Unified Communications: what have you done for me lately?

So Unified Communications - two small words that often mean different things to different people and never seem to be out of the IT press at the moment. In these times of economic 'right sizing' the big question that's being asked of Unified Communications is "What have you done for me lately?"

Now that's a pretty broad question that could have a wide ranging answer but let's focus on one particular aspect of Unified Communications - mobility - and how a small jumble of plastic and metal pieces (commonly referred to as the mobile phone) has the potential to do more for us than we may realise. However before we kick off, a quick bit of history is called for.

Unifed Comms over the years

In the dark ages of VoIP and IP Telephony the meaning of 'Unified Communications' was somewhat different than it is today. Back then it meant the ability to have voice mails in your Inbox as a .wav attachment to an e-mail, to have your MWI (message waiting indicator) light synched to the read/un-read status for that e-mail and to call into your voice mail box from your mobile phone and have your e-mails read back to you by Metal Mickey.

The arrival of smart phone devices whether they be Blackberry or Windows Mobile has somewhat diminished the need for this particular piece of the Unified Communications pie. However the vast increase in performance of both the mobile phones and the networks they run over (specifically data services such as GPRS) has opened up a whole new world of applications that have resulted in the mobile phone becoming an increasing valuable business tool.

Keeping phone bills down

Spiralling monthly mobile phone bills are typically top of the agenda for any organisation with a high proportion of mobile users. Single Number Reach or the ability to twin (simultaneously ring) your IP desk phone with your mobile phone allows a user to pick up a call to their DDI (direct dial in) number on either device. In fact it doesn't have to just be a mobile phone; it can be any directly dialable number such as your home phone or hotel room phone.

Question: "Unified Communications - what have you done for me lately?"

Answer: "I've allowed your customers to reach you where ever you are and on whatever device you're using"

More importantly however this Single Number Reach/Twinning allows calls to be handed off between your desk phone and mobile phone. A mobile employee who takes a call to his DDI number on his mobile just as he's returning to the office no longer has to continue the call and incur mobile call charges or tell the customer he'll call them back; instead he can seamlessly hand the call back to his desk phone.

Taking this one step further, these mobility applications allow travelling employees to make local, national and even international business call from their mobile phones at regular PSTN rates rather than the significantly more expensive mobile call charges. So how is this done you may ask? By the use of a client application on the smart phone that uses the data service to tell your office Unified Communications system to call your mobile phone, the number you want to reach and then conference the call together. You've now made a call from your mobile without incurring mobile call charges.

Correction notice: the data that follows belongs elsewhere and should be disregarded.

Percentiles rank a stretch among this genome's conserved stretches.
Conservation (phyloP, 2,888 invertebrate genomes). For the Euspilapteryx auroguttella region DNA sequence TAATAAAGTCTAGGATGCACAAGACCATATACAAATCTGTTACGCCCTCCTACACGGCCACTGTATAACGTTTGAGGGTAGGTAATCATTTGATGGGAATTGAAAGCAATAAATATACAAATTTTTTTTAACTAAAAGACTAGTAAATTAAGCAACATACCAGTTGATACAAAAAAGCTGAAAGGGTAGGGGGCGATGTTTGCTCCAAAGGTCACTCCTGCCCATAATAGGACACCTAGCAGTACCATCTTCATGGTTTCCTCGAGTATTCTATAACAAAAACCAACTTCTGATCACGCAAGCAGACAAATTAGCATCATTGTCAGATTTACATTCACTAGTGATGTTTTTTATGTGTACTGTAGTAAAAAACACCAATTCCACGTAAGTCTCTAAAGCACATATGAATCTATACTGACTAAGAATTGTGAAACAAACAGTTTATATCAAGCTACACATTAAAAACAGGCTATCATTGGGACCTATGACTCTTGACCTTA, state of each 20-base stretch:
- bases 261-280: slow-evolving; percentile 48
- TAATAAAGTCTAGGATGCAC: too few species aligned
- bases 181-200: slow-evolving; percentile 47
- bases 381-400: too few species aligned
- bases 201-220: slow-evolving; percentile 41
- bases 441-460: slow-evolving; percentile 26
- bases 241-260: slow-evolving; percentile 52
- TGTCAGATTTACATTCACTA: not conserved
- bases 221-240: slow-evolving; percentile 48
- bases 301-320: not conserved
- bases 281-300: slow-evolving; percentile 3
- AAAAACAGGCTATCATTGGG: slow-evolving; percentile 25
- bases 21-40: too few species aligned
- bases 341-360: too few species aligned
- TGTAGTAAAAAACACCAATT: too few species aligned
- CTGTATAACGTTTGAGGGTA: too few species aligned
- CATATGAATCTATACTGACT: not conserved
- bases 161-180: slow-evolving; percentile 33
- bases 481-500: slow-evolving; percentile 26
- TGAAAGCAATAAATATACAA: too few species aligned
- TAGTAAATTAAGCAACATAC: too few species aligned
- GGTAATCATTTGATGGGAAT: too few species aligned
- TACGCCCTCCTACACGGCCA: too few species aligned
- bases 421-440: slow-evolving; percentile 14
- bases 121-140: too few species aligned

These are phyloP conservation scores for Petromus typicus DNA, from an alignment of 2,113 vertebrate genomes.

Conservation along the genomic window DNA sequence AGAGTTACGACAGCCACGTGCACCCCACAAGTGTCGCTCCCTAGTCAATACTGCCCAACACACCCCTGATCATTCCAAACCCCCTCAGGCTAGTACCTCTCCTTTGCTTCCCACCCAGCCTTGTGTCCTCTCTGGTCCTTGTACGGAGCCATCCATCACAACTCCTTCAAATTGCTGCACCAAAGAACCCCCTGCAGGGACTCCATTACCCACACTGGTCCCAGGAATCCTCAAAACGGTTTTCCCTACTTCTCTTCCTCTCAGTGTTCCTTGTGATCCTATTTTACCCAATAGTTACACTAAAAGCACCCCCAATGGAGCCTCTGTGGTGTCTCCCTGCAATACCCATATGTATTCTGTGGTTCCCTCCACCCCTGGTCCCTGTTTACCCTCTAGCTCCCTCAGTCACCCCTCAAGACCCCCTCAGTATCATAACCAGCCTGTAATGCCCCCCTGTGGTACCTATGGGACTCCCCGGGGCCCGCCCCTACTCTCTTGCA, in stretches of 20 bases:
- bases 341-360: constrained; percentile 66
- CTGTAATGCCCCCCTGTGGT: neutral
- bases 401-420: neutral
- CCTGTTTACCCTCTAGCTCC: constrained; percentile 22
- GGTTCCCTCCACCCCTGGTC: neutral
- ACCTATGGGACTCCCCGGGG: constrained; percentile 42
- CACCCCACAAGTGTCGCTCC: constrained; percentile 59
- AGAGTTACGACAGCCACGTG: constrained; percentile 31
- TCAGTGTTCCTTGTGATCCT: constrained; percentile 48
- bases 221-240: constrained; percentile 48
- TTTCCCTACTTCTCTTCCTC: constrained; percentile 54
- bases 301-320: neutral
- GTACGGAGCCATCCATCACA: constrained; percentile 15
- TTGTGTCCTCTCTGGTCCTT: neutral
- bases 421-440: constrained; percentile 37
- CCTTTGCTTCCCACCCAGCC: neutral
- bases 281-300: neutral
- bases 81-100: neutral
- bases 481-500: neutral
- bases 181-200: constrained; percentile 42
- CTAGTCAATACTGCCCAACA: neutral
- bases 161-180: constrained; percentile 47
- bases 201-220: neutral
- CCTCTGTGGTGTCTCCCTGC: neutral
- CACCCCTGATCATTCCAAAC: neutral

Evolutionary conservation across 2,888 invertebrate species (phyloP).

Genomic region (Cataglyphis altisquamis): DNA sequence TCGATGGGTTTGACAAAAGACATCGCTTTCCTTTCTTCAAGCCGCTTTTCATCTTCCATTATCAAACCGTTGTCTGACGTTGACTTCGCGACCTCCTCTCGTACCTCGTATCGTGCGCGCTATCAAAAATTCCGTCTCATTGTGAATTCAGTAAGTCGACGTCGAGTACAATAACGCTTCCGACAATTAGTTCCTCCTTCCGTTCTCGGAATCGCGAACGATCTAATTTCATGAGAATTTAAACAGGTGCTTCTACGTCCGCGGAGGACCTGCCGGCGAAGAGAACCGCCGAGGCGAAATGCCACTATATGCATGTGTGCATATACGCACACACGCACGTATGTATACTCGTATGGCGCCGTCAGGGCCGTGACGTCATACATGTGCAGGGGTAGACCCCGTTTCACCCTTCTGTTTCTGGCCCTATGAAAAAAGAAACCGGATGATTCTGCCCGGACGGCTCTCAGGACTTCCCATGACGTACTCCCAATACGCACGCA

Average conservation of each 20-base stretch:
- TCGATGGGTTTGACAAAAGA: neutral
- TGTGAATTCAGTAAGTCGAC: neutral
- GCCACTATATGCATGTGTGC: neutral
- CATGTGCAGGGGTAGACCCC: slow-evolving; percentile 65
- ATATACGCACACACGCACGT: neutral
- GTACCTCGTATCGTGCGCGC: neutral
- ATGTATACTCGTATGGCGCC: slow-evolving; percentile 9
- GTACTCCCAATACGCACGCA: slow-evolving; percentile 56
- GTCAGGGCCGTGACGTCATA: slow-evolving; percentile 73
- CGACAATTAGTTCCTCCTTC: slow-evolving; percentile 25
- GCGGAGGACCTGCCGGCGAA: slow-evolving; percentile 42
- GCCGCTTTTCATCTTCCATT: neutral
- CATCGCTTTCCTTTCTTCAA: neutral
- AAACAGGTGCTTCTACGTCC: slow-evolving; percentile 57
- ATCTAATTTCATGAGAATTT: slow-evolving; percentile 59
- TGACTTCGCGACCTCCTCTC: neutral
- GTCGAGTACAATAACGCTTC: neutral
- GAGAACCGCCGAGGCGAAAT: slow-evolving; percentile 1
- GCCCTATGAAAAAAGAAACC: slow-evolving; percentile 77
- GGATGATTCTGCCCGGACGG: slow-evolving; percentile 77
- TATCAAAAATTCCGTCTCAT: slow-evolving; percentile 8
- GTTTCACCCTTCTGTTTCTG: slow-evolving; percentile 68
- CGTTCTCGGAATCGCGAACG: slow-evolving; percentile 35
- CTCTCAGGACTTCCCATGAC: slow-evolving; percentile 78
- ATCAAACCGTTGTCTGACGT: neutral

Question: "Unified Communications - what have you done for me lately?"

Answer: "I've significantly reduced your monthly mobile phone costs"

Increasing productivity

So far we've seen some of the cost benefits that Unified Communications brings to the party but what about the other important aspect of being a mobile employee - productivity whilst out of the office. It's all well and good being able to make and receive business calls but that's not much use without some of the functionality we take for granted sitting at our desk. For example being able to look up a colleague in the corporate directory and determine if they're on the phone, in a meeting or away from their desk and then be able to reach them via the most appropriate means - chat (IMS), phone call or e-mail - all from your smart phone. We've come to know this is as 'Presence' or if put another way it's like having an MSN or Office Communicator on your mobile phone.

Extend the theme of productivity a bit further and we come to collaboration, a term and technology for integrating voice, video conferencing (or indeed high definition TelePresence) and document sharing into one application. Many organisations are already realising the benefits of removing geographical constraints from employee project team working in terms of reduced travel time, costs plus shortening lead times and being able to respond to customer needs in a more timely fashion.

The latest generation of smart phone Unified Communications clients about to hit the market enables a travelling employee to initiate a web collaboration session such as WebEx with document sharing and video from their mobile phone via drag and drop. In fact a regular phone call on the smart phone can be escalated to a web collaboration session in a similar fashion.

Question: "Unified Communications - what have you done for me lately?"

Answer: "I've made your employees more productive when out of the office and improved your organisation's ability to respond to customer's needs in a more timely fashion"

So while on the face of it, Unified Communications may seem to be an expense in these times of economic belt tightening, when you dig a bit deeper below the surface there are clear benefits to be had in terms of cost control, increased productivity and employee efficiency for any organisation be it commercial, healthcare or government. In fact wasn't it a certain Mr. Cameron who had cost savings through improved efficiency as one of his key messages just recently?

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